ISIS wants to form a new state and you cannot have a state without respources, people and an economy to sustain it. That is why ISIS appears as such an aberration in contrast to the US. Here economy is indeed essential, but it is also a means to an end to ISIS.

The US already has respources, people and an economy to sustain it. That enables the US, because of incomparably greater wealth, to fight non-essential luxury wars of choice. Put more pointedly, the US can afford fighting wars and interventions in pursuit of ultimately moralistic goals as an end in itself.

Mark Gaughan

I used to think that we invaded Iraq because of the oil. But you, pl, and others have convinced me that I was wrong. Thank you all.

Babak Makkinejad

You are not taking the metaphor "'we' are turning up the heat" to its logical conclusions; "We are cooking human beings; inflicting pain and distress and injury on them."

So much for the inheritors of Enlightenment Tradition - not different at all than Joseph Stalin.

Ghost ship

"9/11 wasn't about oil and it wasn't about Israel either"
I think I'd tend to disagree with you there, according to OBL, it was one of the primary issues:
"(Q1) Why are we fighting and opposing you?"
As for the first question: Why are we fighting and opposing
you? The answer is very simple:
(1) Because you attacked us and continue to attack us.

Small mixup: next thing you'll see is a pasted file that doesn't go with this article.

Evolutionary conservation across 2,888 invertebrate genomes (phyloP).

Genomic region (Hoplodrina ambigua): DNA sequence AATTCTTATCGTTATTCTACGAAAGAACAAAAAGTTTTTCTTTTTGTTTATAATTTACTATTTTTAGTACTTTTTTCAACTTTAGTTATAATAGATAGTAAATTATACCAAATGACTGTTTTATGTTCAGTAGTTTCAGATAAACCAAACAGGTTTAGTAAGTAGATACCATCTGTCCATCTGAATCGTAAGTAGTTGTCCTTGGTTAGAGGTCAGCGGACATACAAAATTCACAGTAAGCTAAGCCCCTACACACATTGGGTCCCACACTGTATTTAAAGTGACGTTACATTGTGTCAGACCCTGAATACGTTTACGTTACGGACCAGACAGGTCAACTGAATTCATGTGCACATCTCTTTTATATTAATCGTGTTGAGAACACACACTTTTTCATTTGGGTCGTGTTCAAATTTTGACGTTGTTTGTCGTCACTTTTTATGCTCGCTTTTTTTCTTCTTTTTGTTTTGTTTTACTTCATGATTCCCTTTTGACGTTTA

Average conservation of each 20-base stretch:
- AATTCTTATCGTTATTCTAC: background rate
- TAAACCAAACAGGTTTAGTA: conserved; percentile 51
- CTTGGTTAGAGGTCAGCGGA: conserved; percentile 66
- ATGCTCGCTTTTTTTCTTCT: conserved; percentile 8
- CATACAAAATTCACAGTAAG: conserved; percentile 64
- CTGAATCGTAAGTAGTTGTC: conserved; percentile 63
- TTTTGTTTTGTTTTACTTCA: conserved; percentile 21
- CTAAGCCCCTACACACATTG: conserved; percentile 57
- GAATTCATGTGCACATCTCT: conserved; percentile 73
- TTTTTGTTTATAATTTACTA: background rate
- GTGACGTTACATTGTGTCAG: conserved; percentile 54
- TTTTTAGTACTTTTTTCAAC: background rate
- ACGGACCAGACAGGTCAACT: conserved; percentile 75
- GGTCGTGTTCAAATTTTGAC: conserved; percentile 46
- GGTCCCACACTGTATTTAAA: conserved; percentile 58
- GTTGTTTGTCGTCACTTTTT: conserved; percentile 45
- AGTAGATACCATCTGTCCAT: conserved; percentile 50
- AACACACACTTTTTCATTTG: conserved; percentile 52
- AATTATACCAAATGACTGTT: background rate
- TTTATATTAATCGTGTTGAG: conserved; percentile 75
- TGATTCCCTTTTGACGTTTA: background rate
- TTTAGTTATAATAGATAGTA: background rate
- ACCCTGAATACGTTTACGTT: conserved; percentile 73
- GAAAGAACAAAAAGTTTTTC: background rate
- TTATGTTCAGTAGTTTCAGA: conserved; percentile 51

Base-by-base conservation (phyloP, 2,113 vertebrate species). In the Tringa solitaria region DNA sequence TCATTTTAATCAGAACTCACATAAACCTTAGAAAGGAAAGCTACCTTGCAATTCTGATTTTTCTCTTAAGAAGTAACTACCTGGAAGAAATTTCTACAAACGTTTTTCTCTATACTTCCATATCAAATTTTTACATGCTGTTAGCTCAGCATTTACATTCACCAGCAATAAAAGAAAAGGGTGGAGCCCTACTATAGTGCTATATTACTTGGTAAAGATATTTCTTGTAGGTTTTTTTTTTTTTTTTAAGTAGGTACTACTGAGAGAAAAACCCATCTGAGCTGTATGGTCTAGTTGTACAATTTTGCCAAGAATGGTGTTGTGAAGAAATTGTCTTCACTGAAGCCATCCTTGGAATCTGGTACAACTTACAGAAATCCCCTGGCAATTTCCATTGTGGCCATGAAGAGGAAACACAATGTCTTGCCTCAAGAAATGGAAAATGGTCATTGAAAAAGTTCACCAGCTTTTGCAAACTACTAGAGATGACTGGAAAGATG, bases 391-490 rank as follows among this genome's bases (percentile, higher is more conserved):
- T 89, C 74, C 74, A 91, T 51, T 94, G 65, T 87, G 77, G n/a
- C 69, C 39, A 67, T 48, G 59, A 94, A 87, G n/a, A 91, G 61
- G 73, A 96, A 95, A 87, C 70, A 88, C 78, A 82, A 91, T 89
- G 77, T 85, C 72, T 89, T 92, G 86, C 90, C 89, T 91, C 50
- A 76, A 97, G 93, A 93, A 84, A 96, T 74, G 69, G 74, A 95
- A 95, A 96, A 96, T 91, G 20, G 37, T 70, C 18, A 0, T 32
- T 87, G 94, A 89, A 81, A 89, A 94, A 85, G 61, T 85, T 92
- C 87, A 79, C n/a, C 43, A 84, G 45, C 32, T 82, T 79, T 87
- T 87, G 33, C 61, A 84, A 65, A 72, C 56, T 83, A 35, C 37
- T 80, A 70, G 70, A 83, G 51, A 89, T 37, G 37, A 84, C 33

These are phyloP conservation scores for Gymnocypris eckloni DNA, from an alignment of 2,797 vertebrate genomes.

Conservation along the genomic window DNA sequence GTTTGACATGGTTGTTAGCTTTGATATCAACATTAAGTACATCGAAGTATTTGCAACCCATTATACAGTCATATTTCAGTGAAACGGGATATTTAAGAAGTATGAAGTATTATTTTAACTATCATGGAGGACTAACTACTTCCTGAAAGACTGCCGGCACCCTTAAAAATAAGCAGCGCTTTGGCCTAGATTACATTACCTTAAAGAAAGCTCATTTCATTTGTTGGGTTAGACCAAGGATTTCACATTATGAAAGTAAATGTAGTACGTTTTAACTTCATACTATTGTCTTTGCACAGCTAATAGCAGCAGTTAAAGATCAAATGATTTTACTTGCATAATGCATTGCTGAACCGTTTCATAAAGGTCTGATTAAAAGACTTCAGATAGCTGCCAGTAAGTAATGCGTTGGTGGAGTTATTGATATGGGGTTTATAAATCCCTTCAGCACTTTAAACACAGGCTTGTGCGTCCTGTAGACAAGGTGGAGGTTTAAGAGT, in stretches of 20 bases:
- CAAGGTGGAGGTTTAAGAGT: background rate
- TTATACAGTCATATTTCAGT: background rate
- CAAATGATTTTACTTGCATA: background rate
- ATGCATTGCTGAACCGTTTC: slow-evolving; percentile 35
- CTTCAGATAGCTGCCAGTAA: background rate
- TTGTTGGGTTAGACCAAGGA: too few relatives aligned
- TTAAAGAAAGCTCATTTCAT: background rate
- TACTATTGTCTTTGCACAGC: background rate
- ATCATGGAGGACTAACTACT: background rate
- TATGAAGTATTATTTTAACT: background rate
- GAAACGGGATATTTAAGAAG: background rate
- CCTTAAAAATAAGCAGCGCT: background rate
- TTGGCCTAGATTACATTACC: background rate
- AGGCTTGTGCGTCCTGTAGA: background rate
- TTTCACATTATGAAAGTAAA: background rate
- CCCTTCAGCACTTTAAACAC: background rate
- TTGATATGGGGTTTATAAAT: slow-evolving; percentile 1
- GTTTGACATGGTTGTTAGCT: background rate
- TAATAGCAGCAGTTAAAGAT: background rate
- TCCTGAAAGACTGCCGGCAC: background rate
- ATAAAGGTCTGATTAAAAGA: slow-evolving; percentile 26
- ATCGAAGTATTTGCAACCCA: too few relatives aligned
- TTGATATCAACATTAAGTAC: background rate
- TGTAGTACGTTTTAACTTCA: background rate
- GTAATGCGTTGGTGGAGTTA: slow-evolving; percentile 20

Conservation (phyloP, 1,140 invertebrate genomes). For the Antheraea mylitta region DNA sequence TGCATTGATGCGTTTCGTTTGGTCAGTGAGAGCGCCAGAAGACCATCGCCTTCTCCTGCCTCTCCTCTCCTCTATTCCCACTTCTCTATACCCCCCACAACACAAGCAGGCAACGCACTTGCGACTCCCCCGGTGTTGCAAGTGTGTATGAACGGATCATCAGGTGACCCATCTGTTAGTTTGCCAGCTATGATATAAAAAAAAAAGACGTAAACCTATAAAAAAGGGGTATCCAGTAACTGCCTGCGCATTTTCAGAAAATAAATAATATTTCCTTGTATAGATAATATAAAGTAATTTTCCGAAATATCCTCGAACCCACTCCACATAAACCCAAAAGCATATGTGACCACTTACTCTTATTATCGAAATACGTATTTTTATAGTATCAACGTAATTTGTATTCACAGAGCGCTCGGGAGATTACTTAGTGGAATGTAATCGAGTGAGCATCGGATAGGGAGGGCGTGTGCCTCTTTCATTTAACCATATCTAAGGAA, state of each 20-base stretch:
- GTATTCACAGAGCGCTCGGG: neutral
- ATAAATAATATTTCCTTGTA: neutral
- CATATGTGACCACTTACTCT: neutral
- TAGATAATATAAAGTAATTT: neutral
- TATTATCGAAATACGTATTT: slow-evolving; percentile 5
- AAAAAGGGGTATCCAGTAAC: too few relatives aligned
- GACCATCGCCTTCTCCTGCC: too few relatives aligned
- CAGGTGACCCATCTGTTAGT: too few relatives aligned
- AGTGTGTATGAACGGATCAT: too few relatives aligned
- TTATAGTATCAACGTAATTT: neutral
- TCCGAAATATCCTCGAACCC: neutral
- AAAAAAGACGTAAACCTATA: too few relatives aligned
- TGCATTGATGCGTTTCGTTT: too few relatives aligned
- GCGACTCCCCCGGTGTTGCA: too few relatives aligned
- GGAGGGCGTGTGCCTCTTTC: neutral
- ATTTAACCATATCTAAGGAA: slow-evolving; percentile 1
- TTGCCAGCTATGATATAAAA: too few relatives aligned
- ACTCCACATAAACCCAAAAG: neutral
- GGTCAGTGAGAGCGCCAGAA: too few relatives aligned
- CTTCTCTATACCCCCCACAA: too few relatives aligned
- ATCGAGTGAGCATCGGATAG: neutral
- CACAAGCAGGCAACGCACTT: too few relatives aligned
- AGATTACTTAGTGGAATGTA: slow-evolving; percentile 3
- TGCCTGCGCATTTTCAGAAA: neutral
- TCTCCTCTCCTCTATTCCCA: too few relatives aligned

a) You attacked us in Palestine:"
OBL's 'letter to America'

Babak Makkinejad

"Draining the Swamp" - recalling the words of this NKVD colonel during the purges in USSR:

"Stalin is dealing with the dirt and garbage of human progress."

Christoph Stein

Thank you for this article.
I think You are right. As we know from heterodox economics, the neoliberal >marketUtopia>. The same is true for >Demokratic PeaceLiberal Democracies>, there will be >never-ending peacenever-ending peaceDemokratic Peace< is a kind of Chiliasm, as neoliberalism. Together they are maybee the greatest Utopia we ever had in history. It is an eternal salvation, in secul clothes. I think this is the connection betwen Neoliberalism, Neocon and Christianity.
As we know from the great historin Norman Cohn, chiliastik movements never have a good outcomen. I know, these are bad news, but we have to face them.


I have found it for you, the HatTip should go to Origin as he linked to in a comment on one of his own post in November.

I am always trying to find old half-remembered posts but SST has a problem I have yet to solve.
I used
[kissinger OR youtube site:http://turcopolier.typepad.com/sic_semper_tyrannis/2015]
The problem here is that the comments sections can get so long that you sometimes need to click 'Show more comments' to access all of them - Google omits this step and so some things get missed.

Nancy K

Nope you are right, it didn't. Thank you for your reply and references to books.

tim s

cp, I think that 9/11 is still too much of an open issue with too many unknowns to know what it was or wasn't about.

As far as what spooked the Neocon minds, the books referenced and the authors don't stand in high regard for great writing and factuality. They may be more for propoganda purposes more than anything else. I mean, are Judith Miller (cowriter with Mylroie) or Perle more like true writers or are they politicals? Are the books to explain or to lure?